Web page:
"You have to judge people in the era in which they lived, not by today’s standards, and realize that Ernest Hemingway was an extraordinarily complicated person. He was very shy, he was a bookworm, he was a bore, he was a bully, he was the best friend you’d ever have, and not the best friend you’d ever had. But the overriding thing you come away with when you talk to people who knew Ernest, or lived with Ernest, like Valerie Hemingway, was that he was the most fascinating person you’d ever be around." Hemingway: The Bully, The Bore, And The Best Friend Keith McCafferty
The following are highlights from an interview with Keith McCafferty about his book, Cold Hearted River. To hear the full conversation, click the audio link above or subscribe to our podcast.
Sarah Aronson: How did your relationship to Hemingway change over the course of writing the book?
Keith McCafferty: You know when you start writing a novel you have to realize it’s going to take at least 8 months of your life so you better write about something that means something to you. I always try to do that. Hemingway is one of the most fascinating writers in American history and here was a story that virtually no one knew, everybody knows about the papers that Hadley lost back in the 1920’s but nobody knows about this so I thought that’s a good subject, and I think I can live with Ernest Hemingway for 8 more months.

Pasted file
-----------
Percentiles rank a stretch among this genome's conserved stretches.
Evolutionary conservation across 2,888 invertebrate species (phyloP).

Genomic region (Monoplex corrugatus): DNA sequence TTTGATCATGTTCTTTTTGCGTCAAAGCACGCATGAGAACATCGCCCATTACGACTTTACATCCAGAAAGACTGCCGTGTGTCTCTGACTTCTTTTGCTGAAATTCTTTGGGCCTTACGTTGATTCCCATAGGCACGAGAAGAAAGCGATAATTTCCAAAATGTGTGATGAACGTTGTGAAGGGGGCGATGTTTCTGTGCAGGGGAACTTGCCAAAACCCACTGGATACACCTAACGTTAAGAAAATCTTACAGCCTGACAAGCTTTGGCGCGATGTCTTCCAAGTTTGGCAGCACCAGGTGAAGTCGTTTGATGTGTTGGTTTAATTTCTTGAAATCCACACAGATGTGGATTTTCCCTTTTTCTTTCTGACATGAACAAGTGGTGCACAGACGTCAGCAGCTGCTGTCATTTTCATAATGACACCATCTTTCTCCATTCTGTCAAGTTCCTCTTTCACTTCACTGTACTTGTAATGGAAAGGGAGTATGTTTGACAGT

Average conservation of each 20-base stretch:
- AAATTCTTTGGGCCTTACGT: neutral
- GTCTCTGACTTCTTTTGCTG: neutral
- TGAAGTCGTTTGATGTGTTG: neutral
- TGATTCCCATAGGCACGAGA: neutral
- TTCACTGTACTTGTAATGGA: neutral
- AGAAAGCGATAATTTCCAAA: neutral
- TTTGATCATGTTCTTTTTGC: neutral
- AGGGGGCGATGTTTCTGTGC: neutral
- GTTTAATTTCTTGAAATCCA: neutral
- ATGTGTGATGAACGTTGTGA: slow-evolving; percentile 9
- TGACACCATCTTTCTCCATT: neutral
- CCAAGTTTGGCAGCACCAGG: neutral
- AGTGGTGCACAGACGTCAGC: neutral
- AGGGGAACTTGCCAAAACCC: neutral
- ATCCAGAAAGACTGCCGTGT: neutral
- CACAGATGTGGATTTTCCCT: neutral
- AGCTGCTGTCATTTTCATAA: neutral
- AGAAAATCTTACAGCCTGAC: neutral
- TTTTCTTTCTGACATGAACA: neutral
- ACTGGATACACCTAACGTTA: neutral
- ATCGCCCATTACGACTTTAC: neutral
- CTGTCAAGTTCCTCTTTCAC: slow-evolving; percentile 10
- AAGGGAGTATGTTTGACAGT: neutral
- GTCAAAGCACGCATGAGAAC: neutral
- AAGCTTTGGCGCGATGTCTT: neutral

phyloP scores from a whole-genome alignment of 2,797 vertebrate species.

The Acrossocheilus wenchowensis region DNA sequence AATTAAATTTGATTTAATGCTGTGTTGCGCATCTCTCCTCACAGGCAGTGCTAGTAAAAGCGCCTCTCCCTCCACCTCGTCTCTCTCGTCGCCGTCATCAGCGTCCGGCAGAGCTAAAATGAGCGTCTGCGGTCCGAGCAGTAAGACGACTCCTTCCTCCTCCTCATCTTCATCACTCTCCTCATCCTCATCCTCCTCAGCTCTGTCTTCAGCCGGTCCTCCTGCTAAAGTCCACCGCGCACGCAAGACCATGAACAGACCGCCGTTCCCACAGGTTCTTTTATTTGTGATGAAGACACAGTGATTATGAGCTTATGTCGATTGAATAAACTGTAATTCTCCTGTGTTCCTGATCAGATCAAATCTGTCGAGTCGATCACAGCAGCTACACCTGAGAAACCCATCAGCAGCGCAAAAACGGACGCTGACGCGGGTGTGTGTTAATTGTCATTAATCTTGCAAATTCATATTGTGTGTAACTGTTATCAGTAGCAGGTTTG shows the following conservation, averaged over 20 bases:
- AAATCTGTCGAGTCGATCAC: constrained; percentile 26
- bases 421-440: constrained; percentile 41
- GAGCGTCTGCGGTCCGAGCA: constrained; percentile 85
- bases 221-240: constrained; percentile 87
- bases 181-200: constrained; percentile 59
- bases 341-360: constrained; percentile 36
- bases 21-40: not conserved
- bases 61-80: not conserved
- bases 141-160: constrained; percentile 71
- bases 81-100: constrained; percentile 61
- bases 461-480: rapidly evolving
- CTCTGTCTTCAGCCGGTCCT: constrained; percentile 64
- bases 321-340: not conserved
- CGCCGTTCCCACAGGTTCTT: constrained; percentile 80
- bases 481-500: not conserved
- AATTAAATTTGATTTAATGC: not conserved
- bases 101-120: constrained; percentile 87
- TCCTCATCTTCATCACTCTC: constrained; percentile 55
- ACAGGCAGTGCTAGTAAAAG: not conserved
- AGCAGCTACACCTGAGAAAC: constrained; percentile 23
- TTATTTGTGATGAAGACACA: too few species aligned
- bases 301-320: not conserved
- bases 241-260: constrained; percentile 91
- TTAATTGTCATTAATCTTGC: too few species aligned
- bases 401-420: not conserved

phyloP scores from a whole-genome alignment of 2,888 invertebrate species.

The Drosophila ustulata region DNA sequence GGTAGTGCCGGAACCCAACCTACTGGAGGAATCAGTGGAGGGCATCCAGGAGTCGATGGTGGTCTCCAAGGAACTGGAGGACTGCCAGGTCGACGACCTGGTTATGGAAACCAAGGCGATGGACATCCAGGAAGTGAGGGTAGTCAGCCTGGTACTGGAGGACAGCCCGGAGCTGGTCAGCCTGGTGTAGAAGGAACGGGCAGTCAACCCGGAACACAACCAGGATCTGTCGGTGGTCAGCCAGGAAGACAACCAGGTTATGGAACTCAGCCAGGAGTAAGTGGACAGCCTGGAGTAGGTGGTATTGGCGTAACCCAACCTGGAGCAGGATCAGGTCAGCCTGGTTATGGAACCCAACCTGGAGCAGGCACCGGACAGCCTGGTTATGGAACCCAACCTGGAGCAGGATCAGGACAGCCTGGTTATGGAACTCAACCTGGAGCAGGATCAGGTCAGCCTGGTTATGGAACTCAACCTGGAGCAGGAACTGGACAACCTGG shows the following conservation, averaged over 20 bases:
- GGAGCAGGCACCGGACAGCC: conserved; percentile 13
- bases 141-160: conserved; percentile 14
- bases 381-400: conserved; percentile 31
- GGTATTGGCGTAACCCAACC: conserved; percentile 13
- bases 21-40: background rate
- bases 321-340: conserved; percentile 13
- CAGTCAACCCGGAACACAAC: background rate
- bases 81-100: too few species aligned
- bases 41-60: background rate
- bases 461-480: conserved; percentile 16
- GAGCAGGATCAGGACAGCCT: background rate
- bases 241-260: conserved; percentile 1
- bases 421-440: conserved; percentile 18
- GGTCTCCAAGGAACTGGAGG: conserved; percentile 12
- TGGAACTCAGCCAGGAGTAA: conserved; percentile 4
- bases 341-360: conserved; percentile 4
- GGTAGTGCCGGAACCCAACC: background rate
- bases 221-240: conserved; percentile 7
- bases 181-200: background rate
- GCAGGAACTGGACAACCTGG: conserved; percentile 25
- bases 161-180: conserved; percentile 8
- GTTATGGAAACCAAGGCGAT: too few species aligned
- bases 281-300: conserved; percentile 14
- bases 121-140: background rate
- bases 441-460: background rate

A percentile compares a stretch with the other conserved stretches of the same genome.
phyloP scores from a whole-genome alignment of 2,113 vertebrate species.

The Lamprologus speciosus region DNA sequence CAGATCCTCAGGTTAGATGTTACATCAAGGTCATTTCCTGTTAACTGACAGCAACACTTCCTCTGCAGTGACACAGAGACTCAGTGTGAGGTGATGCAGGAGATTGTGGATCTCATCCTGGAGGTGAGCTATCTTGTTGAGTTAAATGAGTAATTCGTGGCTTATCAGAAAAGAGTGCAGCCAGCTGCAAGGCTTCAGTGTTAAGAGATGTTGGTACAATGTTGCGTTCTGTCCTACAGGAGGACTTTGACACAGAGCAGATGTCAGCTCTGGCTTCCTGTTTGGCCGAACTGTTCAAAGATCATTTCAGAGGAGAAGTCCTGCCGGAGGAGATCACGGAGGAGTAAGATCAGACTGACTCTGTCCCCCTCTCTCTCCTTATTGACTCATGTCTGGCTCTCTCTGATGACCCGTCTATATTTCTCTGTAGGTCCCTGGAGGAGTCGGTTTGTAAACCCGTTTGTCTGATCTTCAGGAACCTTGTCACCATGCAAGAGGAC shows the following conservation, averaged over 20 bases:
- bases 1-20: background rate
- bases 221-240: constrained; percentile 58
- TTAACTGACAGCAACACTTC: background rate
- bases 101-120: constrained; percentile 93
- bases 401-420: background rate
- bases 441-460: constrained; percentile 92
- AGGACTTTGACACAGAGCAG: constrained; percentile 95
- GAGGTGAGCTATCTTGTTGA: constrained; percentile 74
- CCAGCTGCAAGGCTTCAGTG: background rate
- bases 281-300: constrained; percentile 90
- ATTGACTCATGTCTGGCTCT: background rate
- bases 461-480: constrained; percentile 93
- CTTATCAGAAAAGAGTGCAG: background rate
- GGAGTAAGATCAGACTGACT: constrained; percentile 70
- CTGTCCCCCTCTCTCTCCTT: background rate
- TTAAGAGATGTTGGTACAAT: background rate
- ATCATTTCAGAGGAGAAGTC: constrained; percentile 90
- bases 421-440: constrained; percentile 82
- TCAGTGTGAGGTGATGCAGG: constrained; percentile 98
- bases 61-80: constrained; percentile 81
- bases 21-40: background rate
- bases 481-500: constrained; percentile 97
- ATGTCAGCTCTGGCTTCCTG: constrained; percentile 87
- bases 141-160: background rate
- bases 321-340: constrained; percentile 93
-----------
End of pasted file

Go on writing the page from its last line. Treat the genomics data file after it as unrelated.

I’m really curious because you knew about the lost fishing gear but it wasn’t until your wife Gail prodded you. Do you think sometimes it takes books or creative projects—they have to mature—they’re like eggs you have to warm up and then they hatch?
My wife, of course, wanted to do this story and so we started talking about Hemingway and she would be on book tour with me . . . and we were driving and driving and trying to come up with titles and she came up with the title “Cold Hearted River.” Of course even before that I had remembered what Jack [Hemingway] had told me and I thought, “Well that’s a good idea,” but you know you run a risk if you’re going to have a character perhaps like Hemingway in a book someone who believes they can summit his spirit as well as his pen, I think, you run the risk of making a fool of yourself. . .
One of your characters describes Hemingway in detail in this passage, and I’ll ask you a question afterward:
“Hemingway the person is among the most misunderstood, vilified, and yet the most celebrated Americans of his generation, and I would venture among the most iconic figures of the twentieth century. He defined the American male, was labeled a misogynist, yet his relationships were with strong women and he championed their accomplishments.” (Keith McCafferty)
First of all, if you were to help Hemingway be more understood, what would you say?
You mean today?